Our collection of children's picture books featuring Black and Indigenous people and People of Color (BIPOC) is available to the public. You can use the Search Tool below to find titles. *Inclusion of a title in the collection DOES NOT EQUAL recommendation.* See our related readings page for suggested tools for evaluating books.
You can find titles by typing a keyword into the search bar below (e.g. adoption, birthday, holidays, princess, dinosaur, etc.), or by selecting one or a combo of filters on the left.
First time here? Start here!
After discussing the police shooting of a local Black man with their families, Emma and Josh know how to treat a new student who looks and speaks differently than his classmates. Includes an extensive Note to Parents and Caregivers that provides general guidance about addressing racism with children, child-friendly vocabulary definitions, conversation guides, and a link to additional online resources for parents and teachers
Follow the story of Beyoncé as she finds her voice through trials and triumphs, and understand that you too can shine your light like Beyoncé.
"A picture book of lawyer, politician, and civil rights leader Barbara Jordan."--Provided by publisher
José de la Luz Sáenz (1888–1953)—or Luz—believed in fighting for what was right. Although he was born in the United States, he and his family experienced prejudice because of their Mexican heritage. When World War I broke out, Luz volunteered to join the fight. Because of his ability to quickly learn languages, he became part of the Intelligence Office in Europe. However, despite his hard work and intellect, Luz often didn’t receive credit for his contributions. Upon his return to the US, he joined other Mexican-Americans whom he had met in the army to fight for equality. His contribution, along with others, ultimately led to the creation of the League of United Latin American Citizens (LULAC), which is the oldest Latino civil rights organization. Soldier for Equality is based in part on Luz’s diary during the war. It includes a biography of Luz’s later years, an author’s note, a timeline, a bibliography, and an index. -- publisher
"When Sharon Langley was born, amusement parks were segregated, and African American families were not allowed in. This picture book tells how a community came together- -both black and white--to make a change. In the summer of 1963, because of demonstrations and public protests the Gwynn Oak Amusement Park in Maryland became desegregated and opened to all for the first time. Sharon and her parents were the first African American family to walk into the park, and Sharon was the first African American child to ride the merry-go-round. This was on the same day of Martin Luther King Jr.'s March on Washington for Jobs and Freedom. Sharon's ride to remember demonstrated the possibilities of King's dream ... The carrousel, fully functional, now resides on the National Mall, near the Air and Space Museum."--Provided by publisher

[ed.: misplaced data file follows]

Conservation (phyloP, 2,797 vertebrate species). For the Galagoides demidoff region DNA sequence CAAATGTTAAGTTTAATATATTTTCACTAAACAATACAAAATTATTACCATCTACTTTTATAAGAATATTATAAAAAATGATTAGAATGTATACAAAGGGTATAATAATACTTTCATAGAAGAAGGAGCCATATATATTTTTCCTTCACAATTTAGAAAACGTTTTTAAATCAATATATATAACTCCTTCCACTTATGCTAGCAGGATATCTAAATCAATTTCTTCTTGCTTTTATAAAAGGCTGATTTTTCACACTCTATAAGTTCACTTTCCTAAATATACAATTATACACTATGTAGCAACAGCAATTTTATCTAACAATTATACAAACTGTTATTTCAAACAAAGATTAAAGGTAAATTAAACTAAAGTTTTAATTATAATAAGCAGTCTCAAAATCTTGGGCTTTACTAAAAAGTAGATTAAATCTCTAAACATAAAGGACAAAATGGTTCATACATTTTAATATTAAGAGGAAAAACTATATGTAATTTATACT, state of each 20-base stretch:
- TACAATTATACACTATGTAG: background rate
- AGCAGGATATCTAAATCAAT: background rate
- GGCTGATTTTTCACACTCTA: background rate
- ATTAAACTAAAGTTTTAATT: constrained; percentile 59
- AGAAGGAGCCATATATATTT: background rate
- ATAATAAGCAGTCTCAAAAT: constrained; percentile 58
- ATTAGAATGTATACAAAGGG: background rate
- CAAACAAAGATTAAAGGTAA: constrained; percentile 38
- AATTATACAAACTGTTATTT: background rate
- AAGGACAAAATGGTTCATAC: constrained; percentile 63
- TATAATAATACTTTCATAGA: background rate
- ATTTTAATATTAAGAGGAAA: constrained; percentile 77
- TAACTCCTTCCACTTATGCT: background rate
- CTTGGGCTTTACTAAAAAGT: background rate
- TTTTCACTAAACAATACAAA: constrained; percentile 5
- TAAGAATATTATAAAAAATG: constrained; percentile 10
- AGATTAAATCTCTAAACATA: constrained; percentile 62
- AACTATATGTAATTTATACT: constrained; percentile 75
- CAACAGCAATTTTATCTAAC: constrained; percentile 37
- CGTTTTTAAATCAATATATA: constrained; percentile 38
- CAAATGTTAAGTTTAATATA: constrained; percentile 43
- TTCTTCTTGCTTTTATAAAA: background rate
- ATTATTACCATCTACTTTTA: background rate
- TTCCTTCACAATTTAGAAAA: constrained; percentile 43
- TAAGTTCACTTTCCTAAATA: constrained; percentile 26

"Every voice matters, no matter how small. It's time to make a difference."--Page 2 of cover
Answers many questions about participating in a march, including what to wear, how to get there, and why marching is important.
Explains how America got the nickname "land of the free" and shares facts on subjects ranging from the Constitution and abolition to suffrage and the four freedoms, while offering insight into the progression and setbacks of democracy.
Reflects upon the parallels drawn between the lives of Martin Luther King Jr. and Anne Frank, both born in 1929, and how their legacies of kindness, love, and peace have changed the world today.
Describes how Americans choose leaders, local and federal, and why elections should matter.